Family court secrecy should stay, MPs say in attack on reforms

This article was written by Frances Gibb, Legal Editor of The Times on July 14, 2011.

It reads like one of those ‘fobb off’ emails one gets from authorities: we don’t deal with individual cases, you should get legal advice, etc. After all, the issue is far from just allowing the media into secret family courts. The issue is the gap between what is preached and what is practised: the welfare or the abuse of children… And as long as I read about institutionalised abuse, I shall blog about it! And I shall write to Sir Alan Beith MP pointing him to this blog and the story about the Musa Family. And I’ve left a comment on the article…

After I paid £1, here’s the full text:

Reforms to allow the media into the family courts should be scrapped and ministers should “go back to the drawing board”, MPs say in a report published today.

The provisions in the Children, Schools and Families Act have been universally condemned and should be abolished, the Justice Select Committee says. Instead, ministers should redraft proposals to increase transparency in the family courts, putting the views of children centre stage.

Sir Alan Beith, chairman of the committee, said: “Greater transparency in the administration of family justice is much needed, but it has to be balanced against the equally important requirement of protecting the interests of children. Ministers must go back to the drawing board when it comes to granting media access to family courts and properly consider the views of children who may be affected. Children themselves must be properly consulted about any such new proposals. To do otherwise would run counter to the ethos that should underpin all proposals relating to the family justice system.”

In the report, the MPs note that the Children, Schools and Families Act 2010 proposed a new two-stage scheme to open the family courts to the media. The first stage extended the range of proceedings that the media could attend to include adoption cases. The second extended the type of information, defined as “sensitive personal information”, that could be published. Neither stage is in force.

However, no witness to the MPs’ inquiry had been in favour of the scheme, including the media, which argued that it would reduce, rather than increase, what could be published, the MPs say. Other witnesses said that the provisions were “unworkable” because of their conflict with a child’s rights to privacy and to have his or her voice heard before decisions affecting his or her life.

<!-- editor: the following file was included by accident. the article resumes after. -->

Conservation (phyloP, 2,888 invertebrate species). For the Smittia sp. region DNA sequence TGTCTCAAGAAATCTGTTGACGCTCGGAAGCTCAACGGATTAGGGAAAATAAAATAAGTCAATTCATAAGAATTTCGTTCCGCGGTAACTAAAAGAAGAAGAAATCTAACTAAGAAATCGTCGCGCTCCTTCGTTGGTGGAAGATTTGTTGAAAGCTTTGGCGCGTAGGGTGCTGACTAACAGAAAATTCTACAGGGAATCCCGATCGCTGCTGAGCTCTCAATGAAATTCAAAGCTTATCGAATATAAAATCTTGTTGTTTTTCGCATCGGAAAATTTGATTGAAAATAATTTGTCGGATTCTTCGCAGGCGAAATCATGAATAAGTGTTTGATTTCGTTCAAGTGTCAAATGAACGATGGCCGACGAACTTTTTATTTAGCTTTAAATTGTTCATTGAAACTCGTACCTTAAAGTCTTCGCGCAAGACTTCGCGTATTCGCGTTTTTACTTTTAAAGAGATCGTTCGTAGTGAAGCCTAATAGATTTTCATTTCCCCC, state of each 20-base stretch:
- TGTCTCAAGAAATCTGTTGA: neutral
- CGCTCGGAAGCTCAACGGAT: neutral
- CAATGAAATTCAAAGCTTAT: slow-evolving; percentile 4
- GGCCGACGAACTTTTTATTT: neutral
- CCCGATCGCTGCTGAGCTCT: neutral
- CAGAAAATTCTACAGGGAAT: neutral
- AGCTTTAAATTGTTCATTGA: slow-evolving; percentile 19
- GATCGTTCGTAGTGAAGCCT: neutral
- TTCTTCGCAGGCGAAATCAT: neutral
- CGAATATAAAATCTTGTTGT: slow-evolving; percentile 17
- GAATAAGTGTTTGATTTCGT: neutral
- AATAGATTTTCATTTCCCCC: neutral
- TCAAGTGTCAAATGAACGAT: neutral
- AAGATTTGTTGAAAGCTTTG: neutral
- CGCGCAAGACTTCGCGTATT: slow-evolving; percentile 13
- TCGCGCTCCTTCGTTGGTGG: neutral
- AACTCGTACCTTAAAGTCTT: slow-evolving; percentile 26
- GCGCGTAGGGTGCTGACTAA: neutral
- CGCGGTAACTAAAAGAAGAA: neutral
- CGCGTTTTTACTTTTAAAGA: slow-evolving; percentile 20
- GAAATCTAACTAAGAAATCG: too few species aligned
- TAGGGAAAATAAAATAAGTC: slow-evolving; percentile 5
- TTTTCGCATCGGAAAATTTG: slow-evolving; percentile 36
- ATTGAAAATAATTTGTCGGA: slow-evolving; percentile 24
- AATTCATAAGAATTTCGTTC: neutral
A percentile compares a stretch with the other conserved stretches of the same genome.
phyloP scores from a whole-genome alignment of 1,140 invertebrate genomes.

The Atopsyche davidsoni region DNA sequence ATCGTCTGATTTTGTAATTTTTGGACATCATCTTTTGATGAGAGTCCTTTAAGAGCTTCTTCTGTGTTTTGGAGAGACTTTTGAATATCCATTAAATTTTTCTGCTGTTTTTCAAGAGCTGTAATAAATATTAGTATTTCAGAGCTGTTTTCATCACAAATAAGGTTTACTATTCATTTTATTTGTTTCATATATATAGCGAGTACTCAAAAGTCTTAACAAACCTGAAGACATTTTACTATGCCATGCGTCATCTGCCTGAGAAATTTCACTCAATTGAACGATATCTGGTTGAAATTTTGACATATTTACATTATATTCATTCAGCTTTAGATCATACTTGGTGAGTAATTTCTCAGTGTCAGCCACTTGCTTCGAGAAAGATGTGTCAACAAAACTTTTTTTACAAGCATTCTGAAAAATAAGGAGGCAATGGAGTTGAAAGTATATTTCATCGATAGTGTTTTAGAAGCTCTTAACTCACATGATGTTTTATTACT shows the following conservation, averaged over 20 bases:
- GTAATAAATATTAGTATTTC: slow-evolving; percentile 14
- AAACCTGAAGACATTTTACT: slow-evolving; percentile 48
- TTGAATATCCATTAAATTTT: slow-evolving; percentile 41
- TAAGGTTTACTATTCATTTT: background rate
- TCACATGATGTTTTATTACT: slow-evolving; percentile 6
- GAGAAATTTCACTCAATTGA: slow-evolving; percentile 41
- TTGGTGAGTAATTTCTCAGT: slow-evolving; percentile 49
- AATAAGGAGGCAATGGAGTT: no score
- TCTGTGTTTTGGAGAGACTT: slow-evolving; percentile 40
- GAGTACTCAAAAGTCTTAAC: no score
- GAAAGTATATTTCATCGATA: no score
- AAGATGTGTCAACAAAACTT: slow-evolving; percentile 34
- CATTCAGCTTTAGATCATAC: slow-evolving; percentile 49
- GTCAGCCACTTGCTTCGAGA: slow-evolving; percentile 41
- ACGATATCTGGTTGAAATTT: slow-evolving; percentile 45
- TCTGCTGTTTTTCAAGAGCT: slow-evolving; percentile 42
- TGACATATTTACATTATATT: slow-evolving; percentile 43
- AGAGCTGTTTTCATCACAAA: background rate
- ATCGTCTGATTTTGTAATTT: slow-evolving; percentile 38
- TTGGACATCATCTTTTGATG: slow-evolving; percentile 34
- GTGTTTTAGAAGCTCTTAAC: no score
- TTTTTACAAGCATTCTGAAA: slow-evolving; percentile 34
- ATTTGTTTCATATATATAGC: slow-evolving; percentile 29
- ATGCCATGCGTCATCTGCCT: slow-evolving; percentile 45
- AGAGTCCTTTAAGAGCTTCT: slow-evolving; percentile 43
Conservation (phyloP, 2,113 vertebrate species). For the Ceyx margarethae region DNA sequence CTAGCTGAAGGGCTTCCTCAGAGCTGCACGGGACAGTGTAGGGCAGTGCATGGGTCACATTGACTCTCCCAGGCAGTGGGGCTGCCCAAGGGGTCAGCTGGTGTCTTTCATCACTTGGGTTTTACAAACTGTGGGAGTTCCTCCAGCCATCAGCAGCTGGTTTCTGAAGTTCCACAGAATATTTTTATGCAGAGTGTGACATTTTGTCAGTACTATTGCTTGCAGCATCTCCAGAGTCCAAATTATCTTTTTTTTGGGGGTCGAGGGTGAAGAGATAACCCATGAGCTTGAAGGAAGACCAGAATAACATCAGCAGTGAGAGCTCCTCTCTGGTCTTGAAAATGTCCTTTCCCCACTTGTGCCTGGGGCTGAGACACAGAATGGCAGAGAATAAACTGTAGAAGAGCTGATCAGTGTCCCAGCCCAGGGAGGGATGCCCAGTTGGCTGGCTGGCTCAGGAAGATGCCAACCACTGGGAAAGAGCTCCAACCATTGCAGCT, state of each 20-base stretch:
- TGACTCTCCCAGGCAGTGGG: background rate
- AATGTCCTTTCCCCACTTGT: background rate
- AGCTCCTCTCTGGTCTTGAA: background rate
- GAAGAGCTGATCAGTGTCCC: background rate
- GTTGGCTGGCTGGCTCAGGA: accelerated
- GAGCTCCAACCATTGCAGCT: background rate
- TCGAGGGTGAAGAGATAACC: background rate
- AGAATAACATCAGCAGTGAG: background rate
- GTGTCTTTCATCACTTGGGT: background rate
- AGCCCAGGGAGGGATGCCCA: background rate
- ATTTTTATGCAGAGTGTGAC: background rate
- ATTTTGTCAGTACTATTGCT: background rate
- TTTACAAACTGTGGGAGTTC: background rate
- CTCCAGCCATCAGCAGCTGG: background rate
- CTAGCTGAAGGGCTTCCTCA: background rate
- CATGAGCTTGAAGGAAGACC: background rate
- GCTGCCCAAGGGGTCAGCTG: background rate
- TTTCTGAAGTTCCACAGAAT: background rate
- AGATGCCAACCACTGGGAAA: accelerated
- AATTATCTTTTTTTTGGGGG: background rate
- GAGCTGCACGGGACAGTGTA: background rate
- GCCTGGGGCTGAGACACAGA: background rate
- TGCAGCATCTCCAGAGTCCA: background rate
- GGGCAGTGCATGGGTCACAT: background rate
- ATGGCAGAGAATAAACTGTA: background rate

The MPs note that “witnesses were united in opposing implementation of the scheme to increase media access”. They add: “Such universal condemnation compels us to recommend that the measures should not be implemented and the Ministry of Justice begin afresh.”

The report also warns that legal aid cuts will result in a surge of people going to court without lawyers, despite the Government’s aim of diverting people to mediation. The MPs say: “We are not convinced the Ministry of Justice has fully appreciated the impact on court resources of many more unrepresented parties.”

It is unlikely that parents will give up applications for contact, residence or maintenance for their children simply because they have no access to public funding, the Justice Select Committee says. The family courts will see an increase in litigants in person and the Ministry of Justice “does not appear to have appreciated that this is the inevitable outcome of the legal aid reforms”.

The report also criticises the lack of robust data on the family courts, saying that it makes evidence-based policymaking impossible.

A Ministry of Justice spokeswoman said: “We recognise that there will always be risks for anyone who chooses to bring a case by themselves and so are improving the information and support available to them. But we also want people to be aware of their options so they can choose the most suitable way forward, which will not always be to take legal action.

“The justice system will be able to handle increased numbers of litigants in person because of fewer cases in total going to court. We will continue to collect and review new data to ensure this is happening.”

She added: “The family justice system must serve the needs of those at its heart — children. Legal aid remains available for anyone at risk of serious violence, or losing their liberty or home, or where children may be taken into care.”

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One thought on “Family court secrecy should stay, MPs say in attack on reforms

  1. Pingback: Why I am Publishing a Website for the Musa Family and Their Stolen Children | Bishop Gloria Musa and Family want to go back Home – WITH their Children!

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